WASHINGTON — A case that may greatly expand concealed carry rights is now before a three judge panel of the U.S. Court of Appeals for the D.C. Circuit.
If successful, the challenge would overturn laws in the nation’s capital that allow citizens to carry a concealed weapon only if they have proven to law enforcement they have “good reason to fear injury” or have a “proper reason for carrying a pistol.”
Oral arguments took place in September, and a decision will be handed down in the coming months.
“This is the most important question in the Second Amendment today,” Adam Winkler of the UCLA School of Law told CNN about Washington, D.C.’s concealed weapons law. “Whether people can carry guns in public and under what conditions is a major battleground.”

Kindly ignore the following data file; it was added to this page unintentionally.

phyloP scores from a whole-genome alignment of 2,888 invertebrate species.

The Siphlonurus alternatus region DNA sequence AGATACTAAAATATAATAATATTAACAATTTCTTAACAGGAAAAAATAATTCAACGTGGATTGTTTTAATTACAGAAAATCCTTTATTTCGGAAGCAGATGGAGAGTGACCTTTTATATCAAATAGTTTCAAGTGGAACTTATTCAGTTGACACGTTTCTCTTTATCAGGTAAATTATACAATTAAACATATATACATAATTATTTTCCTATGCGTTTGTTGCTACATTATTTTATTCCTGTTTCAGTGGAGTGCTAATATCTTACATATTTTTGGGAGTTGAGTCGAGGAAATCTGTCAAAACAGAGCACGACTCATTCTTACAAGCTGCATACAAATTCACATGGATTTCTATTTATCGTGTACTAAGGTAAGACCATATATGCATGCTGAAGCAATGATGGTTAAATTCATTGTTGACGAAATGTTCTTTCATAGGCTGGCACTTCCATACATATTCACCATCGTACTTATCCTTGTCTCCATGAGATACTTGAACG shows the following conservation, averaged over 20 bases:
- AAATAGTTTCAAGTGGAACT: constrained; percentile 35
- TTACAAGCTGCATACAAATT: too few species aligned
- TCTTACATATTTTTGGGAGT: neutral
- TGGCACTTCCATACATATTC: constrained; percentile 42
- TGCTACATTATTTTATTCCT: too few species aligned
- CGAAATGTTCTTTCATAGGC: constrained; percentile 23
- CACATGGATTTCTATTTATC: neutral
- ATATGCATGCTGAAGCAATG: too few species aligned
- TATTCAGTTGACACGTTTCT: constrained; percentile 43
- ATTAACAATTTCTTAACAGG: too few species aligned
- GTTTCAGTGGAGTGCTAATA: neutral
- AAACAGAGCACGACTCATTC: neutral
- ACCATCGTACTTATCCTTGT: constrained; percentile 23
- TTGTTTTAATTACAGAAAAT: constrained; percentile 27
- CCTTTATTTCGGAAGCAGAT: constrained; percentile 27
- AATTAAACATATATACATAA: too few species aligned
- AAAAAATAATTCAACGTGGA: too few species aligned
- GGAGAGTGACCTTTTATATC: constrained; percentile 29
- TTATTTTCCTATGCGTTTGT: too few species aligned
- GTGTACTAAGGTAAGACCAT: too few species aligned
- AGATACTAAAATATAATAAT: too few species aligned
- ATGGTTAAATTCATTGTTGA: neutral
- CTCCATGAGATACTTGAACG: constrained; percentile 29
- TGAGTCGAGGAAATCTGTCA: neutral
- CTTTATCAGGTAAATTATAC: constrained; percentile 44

Several D.C. residents are challenging the law. Under such laws only security professionals and people who transport valuables or large amounts of cash for their jobs — such as jewelers — generally qualify for a concealed weapons permit.
The plaintiffs, gun-rights groups and several Republican state attorneys general contend the law violates the Second Amendment.